Now all roads lead to France and heavy is the tread
Of the living; but the dead returning lightly dance.
Edward Thomas, Roads

Friday, May 16, 2014

Western Front Virtual Tour — Stop 19: Cantigny

I want to thank our regular readers for the suggestions we have received on our Virtual Tour.  In the future we will be having fewer slides, but with more information on the featured site. Today we are moving into the Somme sector, where we will be stopping at various sites from both 1916 and 1918.

Click on Image to Expand

Quick Facts

Where:    The Somme Sector, North of Paris

When:     May 28 - 30, 1918

AEF Units Participating:    1st Division

US Commander:     Major General Robert L. Bullard

Opposing Forces:    German 82nd Reserve Division      

Memorable For:      First US Offensive and Victory.

How It Looked To A Doughboy

Into the village of Cantigny we go. There remained nothing but ruins. We passed on through to the other side of the village. Here we encountered barbed wire entanglements but it was our good fortune to get through these without any mishap. But once across I notice that the boys are falling down fast. A shell burst about ten yards in front of me and the dirt from the explosion knocked me flat on my back. I got up again but could not see further than one hundred feet.

I heard someone yell "lay down." I knelt on one knee and wondered what would come next...We laid down and started to shoot and it was our good fortune that the second wave reached the place at this time. About twenty Dutchmen came out of the holes, threw down their rifles and stood with their hands up. The doughboys didn't pay any attention to this but started in to butcher and shoot them. One of the doughboys on the run stabbed a Dutchman and his bayonet went clear through him...

The German artillery was in action all the time...I stopped at a strong point and asked the boy in the trench if there was room for me to get in. "Don't ask for room, but get in before you get your [!#%&] shot off," a doughboy said...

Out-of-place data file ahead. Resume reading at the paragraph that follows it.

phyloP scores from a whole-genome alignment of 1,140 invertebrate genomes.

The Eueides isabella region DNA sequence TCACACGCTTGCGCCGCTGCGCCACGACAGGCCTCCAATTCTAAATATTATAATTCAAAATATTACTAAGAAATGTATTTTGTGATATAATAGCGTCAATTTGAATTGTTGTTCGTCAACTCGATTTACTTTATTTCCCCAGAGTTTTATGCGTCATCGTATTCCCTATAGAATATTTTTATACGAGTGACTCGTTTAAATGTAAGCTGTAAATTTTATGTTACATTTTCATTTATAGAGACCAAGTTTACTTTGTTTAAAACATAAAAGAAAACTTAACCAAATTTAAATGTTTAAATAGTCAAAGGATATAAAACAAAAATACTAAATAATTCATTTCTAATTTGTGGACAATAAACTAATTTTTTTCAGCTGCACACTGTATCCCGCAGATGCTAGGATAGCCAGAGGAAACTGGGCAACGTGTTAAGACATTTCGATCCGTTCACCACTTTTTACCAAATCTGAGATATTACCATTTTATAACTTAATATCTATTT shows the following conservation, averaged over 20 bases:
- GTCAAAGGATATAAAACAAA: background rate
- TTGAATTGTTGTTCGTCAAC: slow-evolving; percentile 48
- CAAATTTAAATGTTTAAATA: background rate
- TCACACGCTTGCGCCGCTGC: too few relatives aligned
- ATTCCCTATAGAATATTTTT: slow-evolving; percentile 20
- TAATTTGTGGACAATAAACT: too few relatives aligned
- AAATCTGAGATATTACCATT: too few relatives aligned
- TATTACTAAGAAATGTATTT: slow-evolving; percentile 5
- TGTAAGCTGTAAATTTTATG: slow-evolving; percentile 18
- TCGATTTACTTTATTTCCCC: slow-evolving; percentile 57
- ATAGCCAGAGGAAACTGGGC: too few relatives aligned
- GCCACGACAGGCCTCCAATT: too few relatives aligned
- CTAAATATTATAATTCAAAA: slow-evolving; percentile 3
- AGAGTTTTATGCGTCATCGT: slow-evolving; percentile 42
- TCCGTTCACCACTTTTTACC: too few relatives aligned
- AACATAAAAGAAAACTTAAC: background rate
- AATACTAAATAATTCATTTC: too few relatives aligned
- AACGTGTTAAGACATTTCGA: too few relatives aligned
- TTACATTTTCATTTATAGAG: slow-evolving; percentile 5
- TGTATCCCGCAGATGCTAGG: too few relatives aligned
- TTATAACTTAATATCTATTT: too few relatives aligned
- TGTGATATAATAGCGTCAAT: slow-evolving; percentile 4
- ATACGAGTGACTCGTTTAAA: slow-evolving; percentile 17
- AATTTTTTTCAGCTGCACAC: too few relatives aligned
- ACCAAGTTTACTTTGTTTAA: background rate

We stayed there all that night and the next day, being relieved at two o'clock the following morning, taking position in the first line of reserve trenches. We ate a cooked dinner at eleven o'clock, that being the first meal we've had in three days.

Sgt. Boleslaw Suchocki, 28th Infantry, 1st Division
Unpublished Manuscript


  1. Worth noting that George C. Marshall, working as a plans officers in the 1ID G3 shop, had much to do with preparations and plans for this set-piece assault on this village.

  2. Not well-known, but COL Marshall won a Silver Star, probably as G-3, I ID for doing trench recon(s). Otherwise he had no direct combat decorations.

  3. Apparently Marshall originally received a 1st Div. Citation, since the Silver Star wasn't created until 1932. In 1926 he would have been authorized a Citation Star to wear on his Victory Medal. Evidently Citation Stars were later converted to Silver Stars.

  4. So much for the myth that Americans did not kill prisoners, or that we followed the Geneva Conventions, while those evil Germans didn't. The fact that Americans did kill prisoners has been confirmed in both world wars, and all others to boot. This goes for all sides, in all wars. Wether soldiers were murderous or merciful depended on the situation and the individuals involved. It all depended on the luck of the draw, wether surrendering would save you or not.

  5. The stiffness of the defense put up by the loosers is a factor in combat situations, the amount of punishment inflicted on their captors before they surrenderd, combined with the effects of the training the soldiers had to include the proaganda they were infused with, and the massive amounts of adrenilan pumping through these boy's bodies had, mixed with a general lack of sleep and healthy diet, ended , as in all wars- in a mixed but often violent outcome. Reinforcing the rule that life is cheaply taken in war.
    It is an old tale. Its war. Societies and Civilizations have engaged in this bloody business and tragic events happen often.
    Anyone who has studied wars that America has fought will find examples of this happening. They just happened. Americans have not escaped the horror of war any more than any other peoples. World War One was a horror story. All that death in just 4 years...

    Men act for many reasons. This soldier in the 1st Division was just reporting what he witnessed. We who live in their future, cannot begin to comprehend what happened to them that day- we can simply read their words and ponder the actions and wonder what we ourselves would have done at that moment. In those circumstances, Ponder the very nature of man's actions and motives and outcomes in war.

    "Tell me the story of the foot soldier, and you will tell the story of all wars." I think that was attributted to Heroditus?

  6. There are also military operations where the force is logistically unable to take POW's. An example would be the Chindits in Burma in WW2.

  7. The propaganda factor is also significant. The extent to which the enemy is dehumanized in propaganda and training is a major factor in the treatment of prisoners. For instance, compare the treatment of prisoners in the Pacific and the Russian Front to the treatment of prisoners on the Western Front. Mind you, atrocities still occurred in Western Europe, but not to the level of casual brutality of both sides on the Russian Front.